Breakthrough on Kaliningrad visa impasse

  • 2002-10-24

The European Union on Oct. 22 claimed a breakthrough with Moscow in a bitter dispute over the Russian enclave of Kaliningrad which has cast a shadow over EU enlargement.

EU leaders now hope to seal the deal at a EU-Russian summit on Nov. 11.

After the latest negotiations, Russia now recognizes the need for a "simple visa regime" to enable residents of the Baltic enclave to transit across Lithuania, which is set to enter the EU in 2004, to the rest of their homeland, said Danish Foreign Minister Per Stig Moeller.

EU foreign ministers meeting here had agreed a deal on Kaliningrad which their leaders would endorse at a summit in Brussels this week, he told a news conference.

"After this we will continue the talks with Russia in order to achieve the final agreement before the European-Russia summit in Copenhagen on Nov. 11, and I believe that will be a success," Moeller said.

Russia has been pressing for visa-free travel across EU territory for residents of Kaliningrad and had threatened to boycott next month's summit in the Danish capital in the absence of a deal.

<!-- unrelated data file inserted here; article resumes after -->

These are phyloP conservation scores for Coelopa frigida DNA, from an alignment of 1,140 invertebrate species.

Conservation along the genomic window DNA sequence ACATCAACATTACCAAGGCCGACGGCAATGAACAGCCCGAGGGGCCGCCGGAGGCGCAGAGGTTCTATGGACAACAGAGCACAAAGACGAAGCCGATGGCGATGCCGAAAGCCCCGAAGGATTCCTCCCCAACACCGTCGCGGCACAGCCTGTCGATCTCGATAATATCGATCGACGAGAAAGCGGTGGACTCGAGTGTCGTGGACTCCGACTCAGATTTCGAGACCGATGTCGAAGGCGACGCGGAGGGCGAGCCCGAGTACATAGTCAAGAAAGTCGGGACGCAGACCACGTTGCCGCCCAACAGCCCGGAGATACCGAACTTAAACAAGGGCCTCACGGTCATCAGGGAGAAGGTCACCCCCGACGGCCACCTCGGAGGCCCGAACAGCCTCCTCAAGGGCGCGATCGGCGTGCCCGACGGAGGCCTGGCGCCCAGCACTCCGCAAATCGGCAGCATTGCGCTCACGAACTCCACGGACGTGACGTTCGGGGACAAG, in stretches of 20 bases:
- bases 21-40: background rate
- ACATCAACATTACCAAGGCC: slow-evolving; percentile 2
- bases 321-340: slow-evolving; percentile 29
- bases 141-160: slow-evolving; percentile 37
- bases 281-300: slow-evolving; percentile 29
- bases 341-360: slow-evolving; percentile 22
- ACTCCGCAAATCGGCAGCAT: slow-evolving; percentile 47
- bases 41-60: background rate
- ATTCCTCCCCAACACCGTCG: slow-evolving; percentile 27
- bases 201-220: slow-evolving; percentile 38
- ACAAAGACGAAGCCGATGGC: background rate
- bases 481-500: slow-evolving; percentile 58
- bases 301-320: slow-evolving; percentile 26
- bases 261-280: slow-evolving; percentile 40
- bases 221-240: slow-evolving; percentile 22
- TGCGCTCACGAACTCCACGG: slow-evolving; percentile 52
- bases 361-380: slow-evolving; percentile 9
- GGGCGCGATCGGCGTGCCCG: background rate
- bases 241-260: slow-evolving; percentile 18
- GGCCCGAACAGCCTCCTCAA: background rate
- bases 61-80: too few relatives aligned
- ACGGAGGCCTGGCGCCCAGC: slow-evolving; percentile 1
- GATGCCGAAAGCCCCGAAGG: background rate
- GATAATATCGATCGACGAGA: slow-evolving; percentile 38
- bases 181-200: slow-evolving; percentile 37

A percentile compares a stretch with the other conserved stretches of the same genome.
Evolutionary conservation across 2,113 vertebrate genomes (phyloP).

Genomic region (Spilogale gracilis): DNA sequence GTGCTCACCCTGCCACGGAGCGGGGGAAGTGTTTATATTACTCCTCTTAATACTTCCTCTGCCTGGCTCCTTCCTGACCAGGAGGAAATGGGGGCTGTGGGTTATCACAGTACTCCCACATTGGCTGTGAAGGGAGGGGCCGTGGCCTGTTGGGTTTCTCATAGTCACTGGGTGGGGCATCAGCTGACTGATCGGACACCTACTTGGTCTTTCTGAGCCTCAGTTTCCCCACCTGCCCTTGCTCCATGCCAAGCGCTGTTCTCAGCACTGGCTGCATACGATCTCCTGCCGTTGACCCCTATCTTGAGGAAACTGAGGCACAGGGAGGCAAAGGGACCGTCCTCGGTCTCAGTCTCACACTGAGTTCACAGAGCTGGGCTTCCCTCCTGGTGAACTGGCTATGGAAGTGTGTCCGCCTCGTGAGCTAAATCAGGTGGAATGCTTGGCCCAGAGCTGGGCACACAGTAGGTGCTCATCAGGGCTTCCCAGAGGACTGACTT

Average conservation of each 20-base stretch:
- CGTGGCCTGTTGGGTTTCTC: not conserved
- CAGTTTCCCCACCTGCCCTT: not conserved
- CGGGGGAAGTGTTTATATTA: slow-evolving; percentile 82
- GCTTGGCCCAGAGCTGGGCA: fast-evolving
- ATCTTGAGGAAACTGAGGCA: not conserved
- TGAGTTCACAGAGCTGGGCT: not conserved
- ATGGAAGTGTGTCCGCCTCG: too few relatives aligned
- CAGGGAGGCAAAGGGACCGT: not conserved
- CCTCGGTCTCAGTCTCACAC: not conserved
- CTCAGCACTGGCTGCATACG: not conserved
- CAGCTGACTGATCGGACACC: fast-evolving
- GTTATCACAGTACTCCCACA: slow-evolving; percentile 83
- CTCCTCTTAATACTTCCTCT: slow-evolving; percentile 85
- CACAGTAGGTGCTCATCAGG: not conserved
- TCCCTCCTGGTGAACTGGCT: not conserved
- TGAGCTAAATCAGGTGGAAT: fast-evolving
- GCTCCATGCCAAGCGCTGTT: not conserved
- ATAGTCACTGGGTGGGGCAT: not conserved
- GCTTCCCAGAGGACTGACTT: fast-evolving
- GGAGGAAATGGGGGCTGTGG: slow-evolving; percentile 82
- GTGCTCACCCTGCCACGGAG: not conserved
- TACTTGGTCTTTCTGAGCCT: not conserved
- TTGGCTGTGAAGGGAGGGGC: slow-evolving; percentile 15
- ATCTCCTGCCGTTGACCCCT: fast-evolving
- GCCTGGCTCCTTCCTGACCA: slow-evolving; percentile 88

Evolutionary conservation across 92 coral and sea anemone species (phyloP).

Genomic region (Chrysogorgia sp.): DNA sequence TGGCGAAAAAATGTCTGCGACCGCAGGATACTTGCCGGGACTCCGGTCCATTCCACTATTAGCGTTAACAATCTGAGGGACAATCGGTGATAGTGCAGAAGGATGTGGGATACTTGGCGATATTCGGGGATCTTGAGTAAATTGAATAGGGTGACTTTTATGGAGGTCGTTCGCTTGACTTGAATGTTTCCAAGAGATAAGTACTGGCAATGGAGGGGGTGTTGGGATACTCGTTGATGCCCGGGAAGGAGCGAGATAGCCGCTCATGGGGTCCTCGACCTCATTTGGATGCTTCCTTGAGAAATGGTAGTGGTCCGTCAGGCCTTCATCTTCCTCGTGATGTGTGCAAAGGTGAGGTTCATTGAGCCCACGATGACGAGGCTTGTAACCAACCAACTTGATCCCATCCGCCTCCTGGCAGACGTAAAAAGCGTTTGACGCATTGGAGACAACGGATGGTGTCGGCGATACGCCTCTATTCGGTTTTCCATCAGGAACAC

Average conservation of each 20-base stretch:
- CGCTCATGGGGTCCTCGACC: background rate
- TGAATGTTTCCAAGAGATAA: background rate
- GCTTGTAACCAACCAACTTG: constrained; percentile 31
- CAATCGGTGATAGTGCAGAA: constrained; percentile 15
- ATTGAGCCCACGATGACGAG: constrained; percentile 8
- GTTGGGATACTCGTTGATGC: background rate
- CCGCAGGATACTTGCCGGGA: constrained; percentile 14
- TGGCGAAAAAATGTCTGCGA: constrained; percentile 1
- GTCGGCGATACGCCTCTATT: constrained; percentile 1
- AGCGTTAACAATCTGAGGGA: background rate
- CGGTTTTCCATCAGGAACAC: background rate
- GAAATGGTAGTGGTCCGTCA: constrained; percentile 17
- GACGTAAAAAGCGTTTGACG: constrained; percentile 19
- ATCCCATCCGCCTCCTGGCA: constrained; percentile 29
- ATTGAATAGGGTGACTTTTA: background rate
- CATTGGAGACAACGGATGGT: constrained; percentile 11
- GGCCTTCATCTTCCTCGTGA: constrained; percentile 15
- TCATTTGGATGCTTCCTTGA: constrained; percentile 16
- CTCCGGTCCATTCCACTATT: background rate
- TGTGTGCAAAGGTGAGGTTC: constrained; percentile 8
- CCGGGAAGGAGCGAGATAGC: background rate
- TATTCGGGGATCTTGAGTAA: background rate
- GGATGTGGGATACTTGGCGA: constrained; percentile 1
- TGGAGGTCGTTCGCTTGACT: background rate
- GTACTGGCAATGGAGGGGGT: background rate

"Russia now recognizes that a simple visa regime must be introduced for cars and buses," said the minister, representing the EU's Danish presidency.

"Furthermore, Russia now recognizes that a decision concerning a visa-free train may only be made when Lithuania has joined the European Union," Moeller added.

A high-speed, non-stop train link across Lithuania has been mooted as one way of allowing Kaliningrad dwellers to travel to the rest of Russia without an EU visa.

But Lithuania has been deeply unhappy at the prospect of having a train line foisted on its territory by the rest of the EU.

While bigger powers such as France and Italy were keen to stress the EU's strategic partnership with Russia, smaller members backed Lithuania's sovereign right to control its borders with Russian territory.

Vilnius has also been concerned about the implications of any Kaliningrad deal on its hopes of joining the EU's Schengen agreement, which has abolished border controls among participating member states.

But Moeller said, "There has been decisive movement on the part of Lithuania."

The Baltic country "will be given a political promise" that it can join Schengen as soon as possible "provided of course Lithuania fulfills the conditions of the Schengen rules, which of course they intend to do," he said.